One of the most striking uses of the Cinemascope in the film is the manner in which Mann and ace cinematographer Charles Lang establish the metaphorical solitude or remoteness of the characters within the frame. Each individual bears personal problems, and are shot in intense close-up against the arid expanse. As the alienation and increasing isolation grips Alec, Vic and Dave, the space grows wider, and there’s a clear sense of impending doom. Despite what seems to be a mutual love for Alec’s niece Barbara Waggoman, there was never any kind of a moral link between Lockhart and Vic. The latter often seemed level-headed and reasonable, but in the end he was driven by his own personal greed and grasp for power, and was ultimately undermined by his own demons. Whenever both appeared in the same frame, there was an uneasiness and mistrust, a result of the dual nature of the two characters. In the end it was Vic’s failed attempts at deception that established him as a person of a far worse human nature. Said Mann: “I always tried to build my films on oppositions of characters. Putting the accent on common points of two characters, then making them collide, the story acquires more strength and you obtain a greater intensity.
If The Man from Laramie is top-heavy in Shakespearean allusions and parallels, it can reasonably be asserted that the tenets of Greek tragedy are powerfully transcribed in the characters and situations as well. Donald Crisp’s Alec is losing his eyesight and becoming feeble, after a long run as an powerful land baron. With an obvious reference to Sophocles’ Oedipus the King, Alec laments “I own land, but I can’t see it.” He can’t see who his real son is. Truth be said he has no real son, and is unable to see what both really think about him. Instead, in the manner of the great early tragedies his inability to see is compensated by dreams that inform him of coming events. In one instance he lets Lockhart know the contents of one in which a tall stranger arrives at his house with a gun to kill his boy Dave. After Dave is gunned down on the mountain by Vic, Alec is then convinced that Lockhart is the tall stranger who killed his son. At the point when Alec’s eyesight begins to desert him, he rides off alone to confront the man he is convinced murdered Dave, shooting wildly and off-target, much in the manner of the western code of behavior and in the tradition of Greek tragedy. Lockhart bluntly but tellingly informing Alec: “I am not the man in your dreams.” The old man, his certainty now shaken, rides off. In her seminal volume on the director, Anthony Mann, film historian Jeanine Basinger refers to the scene, brilliantly asserting: “It is a scene of uncommon poetry and madness, with no physical resolution in violence whatsoever. Rather it illustrates the futility of violence and draws a fine line between insanity and the code of the western.”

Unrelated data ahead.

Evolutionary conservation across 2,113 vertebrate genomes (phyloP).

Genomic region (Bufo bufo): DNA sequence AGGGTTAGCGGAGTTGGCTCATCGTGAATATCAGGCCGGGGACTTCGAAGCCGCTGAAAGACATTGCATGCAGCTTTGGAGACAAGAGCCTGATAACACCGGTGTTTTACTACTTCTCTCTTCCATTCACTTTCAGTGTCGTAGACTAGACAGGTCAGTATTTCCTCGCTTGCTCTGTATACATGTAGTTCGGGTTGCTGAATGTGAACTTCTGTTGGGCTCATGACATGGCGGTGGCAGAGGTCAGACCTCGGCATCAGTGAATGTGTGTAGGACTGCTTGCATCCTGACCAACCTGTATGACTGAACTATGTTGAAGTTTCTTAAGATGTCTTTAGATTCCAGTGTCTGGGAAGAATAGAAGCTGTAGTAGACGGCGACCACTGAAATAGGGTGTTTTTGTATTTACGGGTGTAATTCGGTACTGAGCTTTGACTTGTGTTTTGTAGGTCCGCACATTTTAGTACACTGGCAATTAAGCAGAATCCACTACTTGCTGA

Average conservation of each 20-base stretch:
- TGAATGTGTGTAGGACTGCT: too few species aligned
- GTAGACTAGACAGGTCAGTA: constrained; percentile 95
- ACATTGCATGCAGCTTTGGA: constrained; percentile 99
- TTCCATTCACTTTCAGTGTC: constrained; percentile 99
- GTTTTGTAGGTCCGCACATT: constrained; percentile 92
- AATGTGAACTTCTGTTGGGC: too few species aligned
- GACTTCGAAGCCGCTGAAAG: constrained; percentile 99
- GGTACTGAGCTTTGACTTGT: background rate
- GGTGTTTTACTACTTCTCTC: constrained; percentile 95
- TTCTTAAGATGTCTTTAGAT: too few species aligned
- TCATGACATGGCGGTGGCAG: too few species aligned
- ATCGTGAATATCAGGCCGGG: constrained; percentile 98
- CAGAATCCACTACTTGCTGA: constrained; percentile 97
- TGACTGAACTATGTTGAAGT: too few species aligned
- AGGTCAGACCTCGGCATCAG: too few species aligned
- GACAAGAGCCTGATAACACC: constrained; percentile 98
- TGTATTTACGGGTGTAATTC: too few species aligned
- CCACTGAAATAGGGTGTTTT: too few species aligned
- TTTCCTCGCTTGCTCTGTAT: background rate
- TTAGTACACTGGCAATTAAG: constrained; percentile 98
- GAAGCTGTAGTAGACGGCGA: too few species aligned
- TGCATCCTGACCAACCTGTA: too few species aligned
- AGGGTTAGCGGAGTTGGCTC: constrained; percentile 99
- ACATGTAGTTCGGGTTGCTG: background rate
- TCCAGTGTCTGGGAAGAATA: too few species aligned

Greek tragedy may well be most compelling enacted in the scene of Vic carrying home Dave’s body on the horse. Although Vic is the actual killer, he feigns being the messenger of death. Mann effectively employs George Duning’s spare and mournful music to powerful emotional effect, with shadows and silhouettes again recalling the staging of the earliest playwrights.
As Lockhart James Stewart plays the most reputable character of the most celebrated films he made with Mann. This group also includes The Naked Spur, Winchester ’73, Bend of the River and The Far Country. He possesses a keen, sometimes biting sense of humor, and is warm and loving. In the screenplay his obsession for revenge is seen as both reasonable and noble, and in no way impacts his credibility. Stewart plays the role with a sense of purpose, and easily wins the affection of the audience with his typical charm and personality. But as Mann was basically plumbing the psychological depth of the characters in his westerns, and each of his films clearly exhibit some deep-rooted “disturbances” Stewart responds here as he did in The Naked Spur, fleshing out a character with the aforementioned duality that includes a tortured psyche. As he demonstrated with Hitchcock, Stewart has a particular gift for this kind of role. Arthur Kennedy as Vic, is equally effective as an insecure man with his own secrets (the distinguished actor’s best film work was for Mann) whose fate is sealed by his own deceptions; as the Waggoman patriarch, the veteran Donald Crisp (best known for his Oscar-winning role as Pa Morgan in John Ford’s How Green Was My Valley) initially conceals his own torment, but eventually succumbs to the mental and physical tortures that lead to regret and verisimilitude. As the spoiled, sadistic and anarchic Dave Waggoman, Alex Nicol gives the most famous performance in his film career, a weak and destructive young man who sows the seeds for his own demise in the opening scenes. As the resilient and uncompromising Kate, Aline McMahon negotiates an inwardly compassionate woman who will wait a lifetime to attain what she has long sought. Cathy O’Donnell, famed for her lead role in They Live by Night and as Judah’s sister Terzah in Ben-Hur is wonderfully cryptic near the end when Stewart tells her to look him up in his new home town. Stewart himself has soured on the concept of family values after his tortured time with Waggomans.
The full gamut of human weakness and fallibility is examined in The Man from Laramie, an enthralling western drama that contains some of the most fascinating characters in the genre. It’s no wonder when one considers the literary influences that inspired it’s composition. It may well be Mann’s masterpiece.